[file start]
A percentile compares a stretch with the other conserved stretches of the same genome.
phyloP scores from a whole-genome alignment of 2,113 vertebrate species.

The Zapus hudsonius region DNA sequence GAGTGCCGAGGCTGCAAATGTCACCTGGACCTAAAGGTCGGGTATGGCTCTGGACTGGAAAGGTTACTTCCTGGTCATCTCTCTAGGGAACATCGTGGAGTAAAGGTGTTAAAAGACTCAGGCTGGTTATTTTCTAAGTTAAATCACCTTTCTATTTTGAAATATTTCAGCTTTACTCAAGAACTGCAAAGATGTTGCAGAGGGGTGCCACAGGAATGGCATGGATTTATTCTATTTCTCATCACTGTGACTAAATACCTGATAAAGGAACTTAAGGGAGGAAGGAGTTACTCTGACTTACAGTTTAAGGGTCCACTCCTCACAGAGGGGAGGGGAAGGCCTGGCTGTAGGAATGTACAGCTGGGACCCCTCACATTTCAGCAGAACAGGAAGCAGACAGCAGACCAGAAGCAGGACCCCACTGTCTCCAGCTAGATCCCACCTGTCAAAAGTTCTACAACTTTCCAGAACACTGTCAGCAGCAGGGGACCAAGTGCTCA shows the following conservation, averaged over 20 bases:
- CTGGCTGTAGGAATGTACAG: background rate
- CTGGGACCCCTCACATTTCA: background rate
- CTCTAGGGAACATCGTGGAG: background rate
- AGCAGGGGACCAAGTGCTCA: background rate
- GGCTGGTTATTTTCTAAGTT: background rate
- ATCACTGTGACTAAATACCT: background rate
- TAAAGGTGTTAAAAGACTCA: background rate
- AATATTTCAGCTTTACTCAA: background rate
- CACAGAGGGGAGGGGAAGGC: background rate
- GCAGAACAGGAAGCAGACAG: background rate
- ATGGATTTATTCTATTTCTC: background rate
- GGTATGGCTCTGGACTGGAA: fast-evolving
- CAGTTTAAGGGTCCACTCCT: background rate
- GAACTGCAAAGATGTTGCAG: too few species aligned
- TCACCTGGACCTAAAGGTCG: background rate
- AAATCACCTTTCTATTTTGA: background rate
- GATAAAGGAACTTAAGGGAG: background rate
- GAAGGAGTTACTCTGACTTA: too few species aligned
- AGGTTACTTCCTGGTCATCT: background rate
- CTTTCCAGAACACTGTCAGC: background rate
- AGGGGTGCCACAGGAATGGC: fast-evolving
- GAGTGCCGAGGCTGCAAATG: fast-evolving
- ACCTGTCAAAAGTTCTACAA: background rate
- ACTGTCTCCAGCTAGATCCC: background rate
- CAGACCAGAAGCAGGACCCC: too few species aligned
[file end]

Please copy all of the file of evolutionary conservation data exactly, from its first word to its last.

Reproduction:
A percentile compares a stretch with the other conserved stretches of the same genome.
phyloP scores from a whole-genome alignment of 2,113 vertebrate species.

The Zapus hudsonius region DNA sequence GAGTGCCGAGGCTGCAAATGTCACCTGGACCTAAAGGTCGGGTATGGCTCTGGACTGGAAAGGTTACTTCCTGGTCATCTCTCTAGGGAACATCGTGGAGTAAAGGTGTTAAAAGACTCAGGCTGGTTATTTTCTAAGTTAAATCACCTTTCTATTTTGAAATATTTCAGCTTTACTCAAGAACTGCAAAGATGTTGCAGAGGGGTGCCACAGGAATGGCATGGATTTATTCTATTTCTCATCACTGTGACTAAATACCTGATAAAGGAACTTAAGGGAGGAAGGAGTTACTCTGACTTACAGTTTAAGGGTCCACTCCTCACAGAGGGGAGGGGAAGGCCTGGCTGTAGGAATGTACAGCTGGGACCCCTCACATTTCAGCAGAACAGGAAGCAGACAGCAGACCAGAAGCAGGACCCCACTGTCTCCAGCTAGATCCCACCTGTCAAAAGTTCTACAACTTTCCAGAACACTGTCAGCAGCAGGGGACCAAGTGCTCA shows the following conservation, averaged over 20 bases:
- CTGGCTGTAGGAATGTACAG: background rate
- CTGGGACCCCTCACATTTCA: background rate
- CTCTAGGGAACATCGTGGAG: background rate
- AGCAGGGGACCAAGTGCTCA: background rate
- GGCTGGTTATTTTCTAAGTT: background rate
- ATCACTGTGACTAAATACCT: background rate
- TAAAGGTGTTAAAAGACTCA: background rate
- AATATTTCAGCTTTACTCAA: background rate
- CACAGAGGGGAGGGGAAGGC: background rate
- GCAGAACAGGAAGCAGACAG: background rate
- ATGGATTTATTCTATTTCTC: background rate
- GGTATGGCTCTGGACTGGAA: fast-evolving
- CAGTTTAAGGGTCCACTCCT: background rate
- GAACTGCAAAGATGTTGCAG: too few species aligned
- TCACCTGGACCTAAAGGTCG: background rate
- AAATCACCTTTCTATTTTGA: background rate
- GATAAAGGAACTTAAGGGAG: background rate
- GAAGGAGTTACTCTGACTTA: too few species aligned
- AGGTTACTTCCTGGTCATCT: background rate
- CTTTCCAGAACACTGTCAGC: background rate
- AGGGGTGCCACAGGAATGGC: fast-evolving
- GAGTGCCGAGGCTGCAAATG: fast-evolving
- ACCTGTCAAAAGTTCTACAA: background rate
- ACTGTCTCCAGCTAGATCCC: background rate
- CAGACCAGAAGCAGGACCCC: too few species aligned